An ongoing topic of research in Oceanography involves the cycling and sequestration of carbon within the world’s oceans. While it should be no surprise that such a topic is the focus of many labs, including my own, it may be hard to believe that scientists are still grappling with how to best measure the exchange of carbon between the ocean’s surface and subsurface layers.
The classic and intuitive method involves placing a sort of “carbon rain gauge” below the surface layer. This device, called a sediment trap, captures the sinking carbon particles for layer analysis, which can provide information on the rate of carbon flux to depth, the composition and origin of the particles, as well as a wealth of chemical and genomic information. With such a tool at our disposal, it may seem that the question of how much carbon sinks out of the surface waters is solved; yet, as with most answers in science, there are many caveats. While we wont go into them here, the result is that scientists need additional methods and tools to help unify the bits and pieces that sediment traps provide us with.
A chemical technique that has been used for the past decade or two involves using a naturally occurring radioactive isotope to determine the amount of sinking particles. This method begins with Uranium 238, which occurs naturally in the crust and which exists at moderate (relative to other trace elements) concentrations in all seawater. Since the half-life of this isotope (U-238) is quite long lived, ~3.8 billion years, you can think of the concentration of U-238 as uniform in the oceans (ocean are mixed much quicker than it decays away). Additionally, Uranium in seawater forms a soluble and inert ion meaning that it doesn’t bond with particles or anything like that.
Thus U-238 decays down a chain of elements before finally becoming Lead: its stable end product. Along the decay chain, Thorium-234 is created which has a half-life of just 24 days. Since the oceans take much longer than 24 days to mix (they take 1,000s of years), there is an opportunity for the Thorium distribution to change from being the same everywhere (like Uranium) to existing in higher concentrations in some places and lower concentrations in others (heterogeneous).
Additionally, the chemical properties of Thorium are quite distinct from Uranium. While Uranium is virtually inert in seawater, Thorium is quite reactive and has a high affinity for organic matter. Due to this affinity, almost all the Thorium in seawater will bind to particles given the opportunity. So what scientists realized is that if you measure the amount of Th-234 in the surface waters, it will be lower than the concentration that you would expect based on how much U-238 is there. It will be lower since some of the particles, and therefore some of the Th-234, has sank out of the surface waters in the past month (i.e. in the past couple half lives). So this system calculates the number of sinking particles through the “disequilibrium” of Th-234 in the surface waters. While the Thorium method also has its drawbacks, it works well in collaboration with sediment traps by providing complementary and independent estimates of this export flux of carbon.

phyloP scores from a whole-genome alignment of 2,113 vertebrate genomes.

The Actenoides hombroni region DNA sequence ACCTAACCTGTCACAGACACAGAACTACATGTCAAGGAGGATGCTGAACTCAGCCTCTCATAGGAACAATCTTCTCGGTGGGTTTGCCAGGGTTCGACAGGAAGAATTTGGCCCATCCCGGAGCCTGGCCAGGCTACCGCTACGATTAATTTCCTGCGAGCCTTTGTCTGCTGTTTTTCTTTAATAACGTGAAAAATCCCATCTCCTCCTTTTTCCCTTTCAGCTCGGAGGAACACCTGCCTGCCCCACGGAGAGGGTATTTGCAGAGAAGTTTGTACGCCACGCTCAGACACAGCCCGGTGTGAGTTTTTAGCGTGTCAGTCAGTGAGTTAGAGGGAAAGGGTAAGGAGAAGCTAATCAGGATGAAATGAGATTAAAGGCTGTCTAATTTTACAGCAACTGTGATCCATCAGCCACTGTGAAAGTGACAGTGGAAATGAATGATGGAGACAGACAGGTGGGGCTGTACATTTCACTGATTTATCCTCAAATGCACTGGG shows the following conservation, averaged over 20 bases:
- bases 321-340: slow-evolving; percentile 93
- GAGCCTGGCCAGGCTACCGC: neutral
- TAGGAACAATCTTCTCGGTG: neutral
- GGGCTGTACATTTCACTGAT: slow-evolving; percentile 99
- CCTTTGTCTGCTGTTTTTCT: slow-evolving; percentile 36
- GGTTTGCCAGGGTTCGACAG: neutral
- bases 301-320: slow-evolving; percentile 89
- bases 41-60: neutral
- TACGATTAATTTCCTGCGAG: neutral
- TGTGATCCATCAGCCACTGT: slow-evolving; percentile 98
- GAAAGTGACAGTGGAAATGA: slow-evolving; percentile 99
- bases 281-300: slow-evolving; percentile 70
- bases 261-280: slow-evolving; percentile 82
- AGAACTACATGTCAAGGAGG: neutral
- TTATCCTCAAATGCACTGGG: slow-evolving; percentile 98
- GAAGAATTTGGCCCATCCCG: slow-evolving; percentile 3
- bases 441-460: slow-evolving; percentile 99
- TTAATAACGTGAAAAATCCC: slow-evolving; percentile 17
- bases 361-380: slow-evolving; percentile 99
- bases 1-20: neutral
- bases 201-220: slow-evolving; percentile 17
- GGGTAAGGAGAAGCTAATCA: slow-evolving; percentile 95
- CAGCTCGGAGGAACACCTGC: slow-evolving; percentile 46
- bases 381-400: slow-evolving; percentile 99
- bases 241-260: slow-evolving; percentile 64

My most recent project is attempted to develop an extension of the Thorium method for use in most dynamic settings such as in coastal waters or at fronts. My new method uses Yttrium-90 instead of Thorium-234, yet the mechanics themselves are quite similar. A benefit of a Y90 method over the Thorium technique would be a much better temporal resolution in the measurement since the Thorium-derived signal comes from export over the past month (half-life of 24 days), the Y90 signal would come from the past few days (half-life of 3 days).
A shorter half-life is great and all, but it comes at a high, analytical cost: concentration. Whereas the concentration of Th-234 is such that 4L of seawater (~1 gal) is enough to get an accurate reading, the concentration of Y-90 is much less (it only lasts 3 days vs 24 days) so that anywhere from 30-60+ L (8-15+ gal) of seawater are required. The shorter half-life also implies that the time frame of any measurement must be much shorter than those 3 days (i.e. time is precious).
Nevertheless, progress for my method is being made and during this cruise I’ve had several opportunities to try it out. While I’m currently limited to ~20 L, it has been enough to start seeing a signal.
A preliminary (and I mean preliminary) analysis of my second sample showed that I could back-out a Y-90 signal from the bulk beta-decay counts, which is the necessary analysis for this method. Details of this analysis and the method itself will be written up by itself in another post.
The next steps for my method will involve scaling up the system by ~2x and improving the physical engineering of the filtering rig to provide more control and a more robust setup. Ultimately I’m confident that I can make progress, and probably more importantly I know what my next steps need to be.
- I used the first sample to work out the bugs and to improve some of my methods.